You’re gonna want one of these. Probably both, though. Photo: Roberto Baldwin/The Next Web
That like-new iPhone 5s in your pocket? Obsolete. How about that smartwatch or fitness band you’ve been carting around on your wrist for the past six months? Old news. If you whip out your leather wallet and try to pay with a rectangle of plastic — at least at the corporate stores Apple works with — chances are you’ll be looked at like an old fogey.
Apple has, once again, thoroughly owned the mobile category, expanding the ways we communicate, live and transact business in our daily lives.
This domination of the smartphone, smartwatch and mobile payment categories, as revealed in today’s big iPhone 6 and Apple Watch event, has us ready to hand over another load of cash to the Apple mothership, and gladly. As usual, there were some surprises — some awesome and some not so much — but here are the main takeaways.
Available in many major cities, Zipcar is this wonderful service that allows you to rent a car by the hour with your smartphone. In my neighborhood, there are half-a-dozen Zipcars parked, just waiting to be scooped up for a quick Ikea run or jaunt to the grocery store. It makes owning a car largely superfluous, at least if you live in a city with good public transportation.
But even though I live in an area with a lot of Zipcars, it’s still hard to find one that is unused on a busy Saturday or Sunday afternoon. But now Verizon has a plan on how to compete with Zipcar, and it’s a doozy: they’re going to allow anyone turn their own car into a Zipcar, rentable by iPhone or other smartphones.
The Selfie Brush. Just when you thought you were safe to go back in the bedroom.
Just when you thought you’d heard everything, allow me to introduce the “Selfie Brush.”
There have been plenty of wacky phone cases over the iPhone’s lifespan, but until now the idea of crossing an iPhone with a hairbrush remained the stuff of mad scientists. Until now.
Appearing shortly before the long-awaited iPhone 6 announcement, the Selfie Brush iPhone case is designed to (no surprise here!) helps its users take better selfies by tidying themselves up beforehand for “professional results.”
Steve Jobs presided over many memorable moments during his time at Apple. Here are our all-time favorites. Photo: Ben Stanfield/Flickr CC
Apple’s most-anticipated — and likely most-eventful — product introduction since the iPad is set for later this morning. It will undoubtedly be Tim Cook’s biggest moment yet as Apple’s CEO, with the company reportedly ready to unveil new products from what has been described as its most exciting product pipeline in a quarter century.
Anticipation among the Apple faithful couldn’t be any higher. Endless speculation and massive expectations about finally laying eyes on the long-awaited iWatch got us thinking about other memorable announcements from Apple’s 37-year history.
While you wait for this morning’s 10 a.m. liveblog from Apple’s big event, relive some of Cupertino’s past glories. Here are our picks for the 10 biggest Apple announcements of all time.
Apple fans hoping to get elevated with Bono and The Edge at the Flint Center will be disappointed to hear the band’s spokes people have squashed the rumor that they are playing at the iPhone 6 event.
Rumors began bubbling on the internet this week that U2 would release its album by preloading it on the iPhone 6. Reports also claimed that Apple’s mysterious white box outside the Flint Center is really a giant sound stage for U2 to play on.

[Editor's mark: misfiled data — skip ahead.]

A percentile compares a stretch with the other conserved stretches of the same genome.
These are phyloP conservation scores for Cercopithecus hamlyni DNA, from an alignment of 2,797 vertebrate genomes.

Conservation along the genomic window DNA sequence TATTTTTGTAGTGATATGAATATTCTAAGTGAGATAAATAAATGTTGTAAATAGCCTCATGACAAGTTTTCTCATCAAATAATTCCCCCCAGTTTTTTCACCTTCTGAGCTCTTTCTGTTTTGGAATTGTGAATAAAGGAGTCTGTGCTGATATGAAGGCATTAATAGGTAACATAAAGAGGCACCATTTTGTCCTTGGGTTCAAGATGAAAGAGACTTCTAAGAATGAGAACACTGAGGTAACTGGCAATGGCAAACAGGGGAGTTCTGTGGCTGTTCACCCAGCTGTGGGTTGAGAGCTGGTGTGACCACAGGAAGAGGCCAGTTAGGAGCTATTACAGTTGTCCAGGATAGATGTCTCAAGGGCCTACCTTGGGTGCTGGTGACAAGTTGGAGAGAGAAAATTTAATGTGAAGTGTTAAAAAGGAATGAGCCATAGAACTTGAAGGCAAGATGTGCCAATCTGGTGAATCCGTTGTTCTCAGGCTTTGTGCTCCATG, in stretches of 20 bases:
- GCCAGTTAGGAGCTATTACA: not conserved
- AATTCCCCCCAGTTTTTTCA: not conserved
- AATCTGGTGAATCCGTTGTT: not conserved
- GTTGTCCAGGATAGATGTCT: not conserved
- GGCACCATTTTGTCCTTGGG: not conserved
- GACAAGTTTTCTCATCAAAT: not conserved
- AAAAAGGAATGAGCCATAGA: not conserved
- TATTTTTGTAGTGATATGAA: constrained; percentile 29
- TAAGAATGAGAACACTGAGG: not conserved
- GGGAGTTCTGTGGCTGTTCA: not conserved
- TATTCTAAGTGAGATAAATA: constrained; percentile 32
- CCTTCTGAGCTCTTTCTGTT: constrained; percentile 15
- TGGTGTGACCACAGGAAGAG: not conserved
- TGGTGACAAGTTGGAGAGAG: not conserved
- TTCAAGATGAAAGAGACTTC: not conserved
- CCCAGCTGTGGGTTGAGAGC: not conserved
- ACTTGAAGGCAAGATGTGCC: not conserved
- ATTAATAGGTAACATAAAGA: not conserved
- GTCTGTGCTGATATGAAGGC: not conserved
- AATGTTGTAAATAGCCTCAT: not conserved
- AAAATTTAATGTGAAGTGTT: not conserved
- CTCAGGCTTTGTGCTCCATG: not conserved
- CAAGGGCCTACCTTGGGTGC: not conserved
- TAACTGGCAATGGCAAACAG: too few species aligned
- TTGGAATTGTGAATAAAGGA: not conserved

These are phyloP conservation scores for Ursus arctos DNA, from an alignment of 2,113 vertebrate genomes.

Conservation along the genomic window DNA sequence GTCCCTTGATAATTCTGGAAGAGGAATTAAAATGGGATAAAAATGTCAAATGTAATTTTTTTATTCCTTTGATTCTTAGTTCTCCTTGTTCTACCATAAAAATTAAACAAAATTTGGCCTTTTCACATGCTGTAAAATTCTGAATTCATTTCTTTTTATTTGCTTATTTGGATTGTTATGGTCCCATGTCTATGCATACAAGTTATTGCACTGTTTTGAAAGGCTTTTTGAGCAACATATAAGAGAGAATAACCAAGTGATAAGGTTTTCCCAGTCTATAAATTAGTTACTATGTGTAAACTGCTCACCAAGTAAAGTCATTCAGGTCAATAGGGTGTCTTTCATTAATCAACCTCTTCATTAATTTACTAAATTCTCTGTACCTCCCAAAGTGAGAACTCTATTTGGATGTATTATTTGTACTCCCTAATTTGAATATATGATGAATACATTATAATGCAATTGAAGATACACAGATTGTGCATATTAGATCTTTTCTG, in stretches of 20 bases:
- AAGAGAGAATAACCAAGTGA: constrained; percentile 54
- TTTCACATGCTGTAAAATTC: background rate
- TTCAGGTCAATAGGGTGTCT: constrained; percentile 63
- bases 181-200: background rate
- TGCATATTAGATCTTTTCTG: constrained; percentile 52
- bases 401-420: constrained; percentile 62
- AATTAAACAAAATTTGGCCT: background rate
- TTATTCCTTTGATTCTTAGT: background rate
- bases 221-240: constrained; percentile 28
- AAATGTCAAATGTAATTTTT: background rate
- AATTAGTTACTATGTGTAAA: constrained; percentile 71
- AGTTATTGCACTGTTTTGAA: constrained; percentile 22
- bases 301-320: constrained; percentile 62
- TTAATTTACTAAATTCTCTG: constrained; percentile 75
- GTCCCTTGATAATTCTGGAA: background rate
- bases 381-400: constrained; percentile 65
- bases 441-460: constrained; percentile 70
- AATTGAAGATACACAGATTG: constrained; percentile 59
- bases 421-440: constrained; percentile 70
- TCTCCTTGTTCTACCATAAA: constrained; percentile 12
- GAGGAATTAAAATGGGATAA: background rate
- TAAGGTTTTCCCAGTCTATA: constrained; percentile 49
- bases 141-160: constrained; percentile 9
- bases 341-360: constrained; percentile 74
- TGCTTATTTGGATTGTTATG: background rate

Apple has sold 1 million iPhones in India this fiscal year, representing a major milestone for the company.
While China is where a lot of Apple’s focus has been in terms of expanding into new territories, India is also a fast developing smartphone market where the Apple brand is doing very well.
According to a new report, Apple has sold more than 1 million iPhones in India since the start of the current financial year — representing a significant milestone for a company that wasn’t considered to be a serious contender in the South Asian market until relatively recently.
Although the sales data was not released, research agencies put the figure at 1.02 million between October 2013 and August 2014, with a total of 1.1 million units projected by the time the fiscal year ends on September 30.
Waterfield’s MacBook Outback Solo holds just enough to keep you productive. Photo: Rob LeFebvre/Cult of Mac
I’ll admit it — I’ve got a thing for these waxed canvas and leather bags from Waterfield. I’ve ended up using the impeccably designed Staad backpack and the classy Nintendo 3DS case long after my reviews of them were published. These bags and cases from the San Francisco design collective are warm, inviting and just get better with age and use.
Let’s face it, though: Sometimes you only want to carry your laptop and a couple of accessories, and that’s it. Waterfield’s latest design, the MacBook Outback Solo, is a minimalist sleeve made of the same strong canvas material and rich, thick, buttery-smooth leather as the other bags in the line. It can be paired with a carrying strap that turns the sleeve into a messenger bag. While our very own Charlie Sorrel called the iPad version of this bag a man-purse, I’m thinking of this more as a shoulder-saving device — the fewer things I end up having to carry, the better.
Blame for the flood of celebrity nude photos that hit the Internet has been rotating from the pervy hackers that ripped the pics, to Apple, to the creator of iBrute, but while the FBI and Apple continue to investigate the source of the leak, there’s one tool that has gone unmentioned: the police forensic tool that made it all possible.
One of the key elements behind the iCloud nudes leak is a piece of software created by Elcomsoft that allows attackers to impersonate a target’s iPhone and download its entire iCloud backup, and you don’t even have to be a cop to get it.